Eric named his boat on our last trip to Clark Island, just north of Orcas. That was a month or so ago. I think he just woke up with the name in his head. He was very pleased with himself at breakfast, having finally named his boat.
    Quote Originally Posted by James McMullen View Post
    Yeadon is right, of course.

  8. #113
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    Default Re: Bandwagon, Big Food, Hornpipe & Rowan do Barkley Sound

    Alex, does the mizzen mast get in the way while sailing since it is just forward of where the helmsman would sit?
    Don, feel free to offer your comments also.

  9. #114
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    Default Re: Bandwagon, Big Food, Hornpipe & Rowan do Barkley Sound

    Quote Originally Posted by KMacDonald View Post
    Alex, does the mizzen mast get in the way while sailing since it is just forward of where the helmsman would sit?
    Don, feel free to offer your comments also.
    No, it's far enough forward that there is a comfortable "cockpit" area to steer from just aft. One of my favourite steering positions is slouched on the planking on the high side just forward of the stern bench with my feet up on the stern thwart opposite. Gets the weight low, offers a good view forward and gives ready access to the tiller and the mainsheet. In very light airs, I do the same but sitting on the lee side - it sags some shape into the sail.

    When sitting up on the stern bench I do have to duck as the mizzen swings across when tacking or gybing, but a shorter person might not have to (I'm 6'1").
    Alex

    "The fishermen know that the sea is dangerous and the storm terrible, but they have never found these dangers sufficient reason for remaining ashore.
    - Vincent van Gogh

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  10. #115
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    Default Re: Bandwagon, Big Food, Hornpipe & Rowan do Barkley Sound

    Quote Originally Posted by Barbinskate View Post
    Excellent info- thanks. What sort of anchor are you using? Weight?

    -Bruce
    10 lb Danforth with about 20' of chain before the rope anchor line. I also have a little 1 kg Bruce with chain and line (don't recall how much offhand) stowed in a bag as an emergency backup anchor or a second anchor should I need it. I actually bought it as my primary anchor then later decided it wasn't big enough, even though I hadn't dragged with it.
    Alex

    "The fishermen know that the sea is dangerous and the storm terrible, but they have never found these dangers sufficient reason for remaining ashore.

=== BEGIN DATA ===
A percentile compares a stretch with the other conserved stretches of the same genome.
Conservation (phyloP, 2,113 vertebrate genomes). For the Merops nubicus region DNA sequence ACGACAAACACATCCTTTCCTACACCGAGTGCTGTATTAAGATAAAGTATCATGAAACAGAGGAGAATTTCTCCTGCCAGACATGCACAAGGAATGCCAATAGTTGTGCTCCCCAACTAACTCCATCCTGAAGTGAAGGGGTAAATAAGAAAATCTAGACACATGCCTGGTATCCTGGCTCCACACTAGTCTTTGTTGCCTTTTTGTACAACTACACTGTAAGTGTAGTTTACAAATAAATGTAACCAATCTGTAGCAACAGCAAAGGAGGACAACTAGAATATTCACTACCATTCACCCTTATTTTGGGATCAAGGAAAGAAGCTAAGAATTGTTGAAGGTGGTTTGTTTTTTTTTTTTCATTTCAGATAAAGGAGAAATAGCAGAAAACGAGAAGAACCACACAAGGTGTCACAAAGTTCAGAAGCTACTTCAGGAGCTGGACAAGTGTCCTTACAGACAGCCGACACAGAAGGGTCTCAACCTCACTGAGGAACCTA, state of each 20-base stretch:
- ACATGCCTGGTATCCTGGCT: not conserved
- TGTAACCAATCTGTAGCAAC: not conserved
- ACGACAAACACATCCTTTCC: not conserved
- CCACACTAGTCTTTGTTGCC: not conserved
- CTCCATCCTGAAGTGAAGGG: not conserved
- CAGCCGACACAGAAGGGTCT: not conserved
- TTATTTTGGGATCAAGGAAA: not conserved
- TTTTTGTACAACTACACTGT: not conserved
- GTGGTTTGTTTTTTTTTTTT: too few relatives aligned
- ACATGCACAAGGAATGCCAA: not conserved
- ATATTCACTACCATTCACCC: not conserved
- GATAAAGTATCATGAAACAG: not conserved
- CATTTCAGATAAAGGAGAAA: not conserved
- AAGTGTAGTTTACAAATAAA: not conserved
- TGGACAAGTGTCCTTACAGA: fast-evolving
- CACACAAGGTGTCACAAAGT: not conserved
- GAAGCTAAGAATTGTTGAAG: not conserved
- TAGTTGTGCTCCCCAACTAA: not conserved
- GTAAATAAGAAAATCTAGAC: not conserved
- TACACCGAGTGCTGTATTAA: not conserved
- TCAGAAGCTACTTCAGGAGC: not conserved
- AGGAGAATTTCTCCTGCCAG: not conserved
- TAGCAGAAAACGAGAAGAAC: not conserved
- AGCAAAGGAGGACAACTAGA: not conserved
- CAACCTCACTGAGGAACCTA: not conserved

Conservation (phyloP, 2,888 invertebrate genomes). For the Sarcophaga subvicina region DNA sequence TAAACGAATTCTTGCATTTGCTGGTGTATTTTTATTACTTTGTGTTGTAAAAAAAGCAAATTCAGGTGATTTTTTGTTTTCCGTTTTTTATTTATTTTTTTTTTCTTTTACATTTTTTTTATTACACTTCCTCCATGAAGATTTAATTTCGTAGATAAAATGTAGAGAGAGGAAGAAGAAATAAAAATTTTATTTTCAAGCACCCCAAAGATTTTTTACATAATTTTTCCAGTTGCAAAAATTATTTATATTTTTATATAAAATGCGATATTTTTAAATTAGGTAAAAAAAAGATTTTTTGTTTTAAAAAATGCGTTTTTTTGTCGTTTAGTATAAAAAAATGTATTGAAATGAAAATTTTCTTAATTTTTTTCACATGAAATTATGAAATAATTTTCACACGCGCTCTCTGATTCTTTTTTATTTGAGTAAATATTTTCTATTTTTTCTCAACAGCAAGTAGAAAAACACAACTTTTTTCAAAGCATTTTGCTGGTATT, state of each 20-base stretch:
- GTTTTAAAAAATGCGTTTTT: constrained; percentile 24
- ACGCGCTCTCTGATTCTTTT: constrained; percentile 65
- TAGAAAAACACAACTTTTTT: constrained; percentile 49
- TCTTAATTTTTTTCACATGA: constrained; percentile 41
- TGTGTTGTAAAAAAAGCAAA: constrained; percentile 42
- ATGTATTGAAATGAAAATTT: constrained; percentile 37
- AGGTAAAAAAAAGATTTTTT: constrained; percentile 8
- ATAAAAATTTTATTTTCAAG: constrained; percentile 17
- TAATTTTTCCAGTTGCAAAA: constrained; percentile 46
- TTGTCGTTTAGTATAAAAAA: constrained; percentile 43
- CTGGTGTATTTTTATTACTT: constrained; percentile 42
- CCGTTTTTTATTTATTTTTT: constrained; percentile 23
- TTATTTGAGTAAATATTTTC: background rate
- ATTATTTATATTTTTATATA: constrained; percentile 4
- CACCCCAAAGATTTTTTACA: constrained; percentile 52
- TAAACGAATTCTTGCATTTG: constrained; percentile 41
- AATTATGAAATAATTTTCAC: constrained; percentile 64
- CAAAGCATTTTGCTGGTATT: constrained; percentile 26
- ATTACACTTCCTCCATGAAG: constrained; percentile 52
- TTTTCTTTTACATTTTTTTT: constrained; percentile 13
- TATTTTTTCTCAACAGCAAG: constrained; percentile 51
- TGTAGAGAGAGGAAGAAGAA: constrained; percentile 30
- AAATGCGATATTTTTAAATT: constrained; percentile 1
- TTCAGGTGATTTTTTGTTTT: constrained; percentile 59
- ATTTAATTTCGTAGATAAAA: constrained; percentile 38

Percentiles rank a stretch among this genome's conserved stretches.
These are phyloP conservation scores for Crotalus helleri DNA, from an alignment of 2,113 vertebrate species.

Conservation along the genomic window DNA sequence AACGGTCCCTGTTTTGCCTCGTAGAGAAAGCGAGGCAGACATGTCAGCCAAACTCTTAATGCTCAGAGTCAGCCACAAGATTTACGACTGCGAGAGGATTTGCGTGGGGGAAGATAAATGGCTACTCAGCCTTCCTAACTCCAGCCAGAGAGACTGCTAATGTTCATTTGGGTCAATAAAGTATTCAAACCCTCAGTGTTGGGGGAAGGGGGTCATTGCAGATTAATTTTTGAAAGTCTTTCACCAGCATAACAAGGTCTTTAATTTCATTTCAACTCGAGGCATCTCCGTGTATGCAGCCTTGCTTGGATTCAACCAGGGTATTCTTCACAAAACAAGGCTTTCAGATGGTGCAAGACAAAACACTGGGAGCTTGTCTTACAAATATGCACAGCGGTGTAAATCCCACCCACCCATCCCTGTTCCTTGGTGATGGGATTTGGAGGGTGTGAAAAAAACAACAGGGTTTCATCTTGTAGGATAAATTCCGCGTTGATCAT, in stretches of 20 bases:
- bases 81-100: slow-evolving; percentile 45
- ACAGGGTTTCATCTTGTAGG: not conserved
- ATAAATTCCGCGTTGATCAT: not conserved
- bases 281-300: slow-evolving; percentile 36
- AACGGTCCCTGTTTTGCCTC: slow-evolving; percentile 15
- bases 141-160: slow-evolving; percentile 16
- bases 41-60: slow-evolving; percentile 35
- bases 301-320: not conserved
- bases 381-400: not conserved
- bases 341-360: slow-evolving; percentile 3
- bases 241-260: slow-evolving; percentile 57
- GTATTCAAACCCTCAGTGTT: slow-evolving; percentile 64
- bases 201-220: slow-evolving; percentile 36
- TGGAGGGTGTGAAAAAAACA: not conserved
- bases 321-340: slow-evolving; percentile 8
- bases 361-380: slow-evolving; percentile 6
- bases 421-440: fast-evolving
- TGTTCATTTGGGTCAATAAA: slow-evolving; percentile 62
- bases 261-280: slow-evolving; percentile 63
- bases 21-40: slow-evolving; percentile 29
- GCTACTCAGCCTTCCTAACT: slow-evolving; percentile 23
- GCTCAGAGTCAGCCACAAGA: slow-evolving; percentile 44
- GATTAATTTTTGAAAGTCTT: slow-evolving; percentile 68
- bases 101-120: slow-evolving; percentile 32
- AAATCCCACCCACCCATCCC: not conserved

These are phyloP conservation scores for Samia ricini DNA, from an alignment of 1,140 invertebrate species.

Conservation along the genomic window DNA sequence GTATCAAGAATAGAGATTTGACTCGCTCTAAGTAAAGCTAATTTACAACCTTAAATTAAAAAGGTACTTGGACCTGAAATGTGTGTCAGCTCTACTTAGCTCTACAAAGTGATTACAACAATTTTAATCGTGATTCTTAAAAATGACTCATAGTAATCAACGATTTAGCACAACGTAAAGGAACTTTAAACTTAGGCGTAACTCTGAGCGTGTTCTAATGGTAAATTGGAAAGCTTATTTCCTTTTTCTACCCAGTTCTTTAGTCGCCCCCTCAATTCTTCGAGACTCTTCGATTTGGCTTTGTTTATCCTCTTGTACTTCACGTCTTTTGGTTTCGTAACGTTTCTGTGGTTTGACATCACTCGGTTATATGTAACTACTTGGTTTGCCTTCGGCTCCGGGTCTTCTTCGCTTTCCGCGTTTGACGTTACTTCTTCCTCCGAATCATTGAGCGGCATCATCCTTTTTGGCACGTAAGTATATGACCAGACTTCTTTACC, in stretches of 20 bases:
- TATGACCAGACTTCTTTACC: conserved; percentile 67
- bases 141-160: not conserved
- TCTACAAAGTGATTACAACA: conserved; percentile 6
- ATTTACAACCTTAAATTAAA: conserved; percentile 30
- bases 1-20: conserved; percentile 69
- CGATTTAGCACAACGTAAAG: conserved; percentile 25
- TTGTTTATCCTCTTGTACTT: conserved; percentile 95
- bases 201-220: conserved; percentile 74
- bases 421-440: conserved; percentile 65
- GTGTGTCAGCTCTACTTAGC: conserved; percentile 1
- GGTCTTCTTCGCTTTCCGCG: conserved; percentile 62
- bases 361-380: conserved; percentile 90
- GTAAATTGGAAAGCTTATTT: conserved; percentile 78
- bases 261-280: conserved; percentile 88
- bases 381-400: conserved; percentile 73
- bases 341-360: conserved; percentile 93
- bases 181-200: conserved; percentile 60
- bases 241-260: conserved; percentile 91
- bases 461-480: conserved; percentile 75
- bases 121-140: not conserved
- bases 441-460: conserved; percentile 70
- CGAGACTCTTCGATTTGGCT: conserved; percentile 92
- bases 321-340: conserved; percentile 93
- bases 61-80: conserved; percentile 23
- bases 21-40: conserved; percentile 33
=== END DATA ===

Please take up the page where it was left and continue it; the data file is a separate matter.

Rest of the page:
- Vincent van Gogh

    http://www.alexzimmerman.ca

  11. #116
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    Default Re: Bandwagon, Big Food, Hornpipe & Rowan do Barkley Sound

    Quote Originally Posted by Don Kurylko View Post
    Alaska, slight correction: beam 4' 61/2"; waterline length approx. 17' depending on load.
    Thanks Don. My memory isn't what it used to be. Then again, my memory isn't what it used to be
    Alex

    "The fishermen know that the sea is dangerous and the storm terrible, but they have never found these dangers sufficient reason for remaining ashore.
    - Vincent van Gogh

    http://www.alexzimmerman.ca

  12. #117
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    Default Re: Bandwagon, Big Food, Hornpipe & Rowan do Barkley Sound

    Great story, thanks for sharing!

  13. #118
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    Default Re: Bandwagon, Big Food, Hornpipe & Rowan do Barkley Sound

    Quote Originally Posted by KMacDonald View Post
    Alex, does the mizzen mast get in the way while sailing since it is just forward of where the helmsman would sit?
    Don, feel free to offer your comments also.
    I think Alex has it pretty much covered, but if there is anything specific about the design that you or anyone else would like to know, I would be more than happy to try and answer.

  14. #119
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    Default Re: Bandwagon, Big Food, Hornpipe & Rowan do Barkley Sound

    Having just got back from my first trip to Grand Manan island, I feel a certain urgency to build one of these damned sail-and-oar beauties. The various little bits of the Fundy Isles look every bit as gorgeous as the Broken Group, though the tides are a few times higher (and lower). I spent three glorious hours this morning in a sea kayak with my youngest paddling 'round the Swallow Tail lighthouse, and each of us were grousing about how much more fun it would have been in any one of the boats in this thread.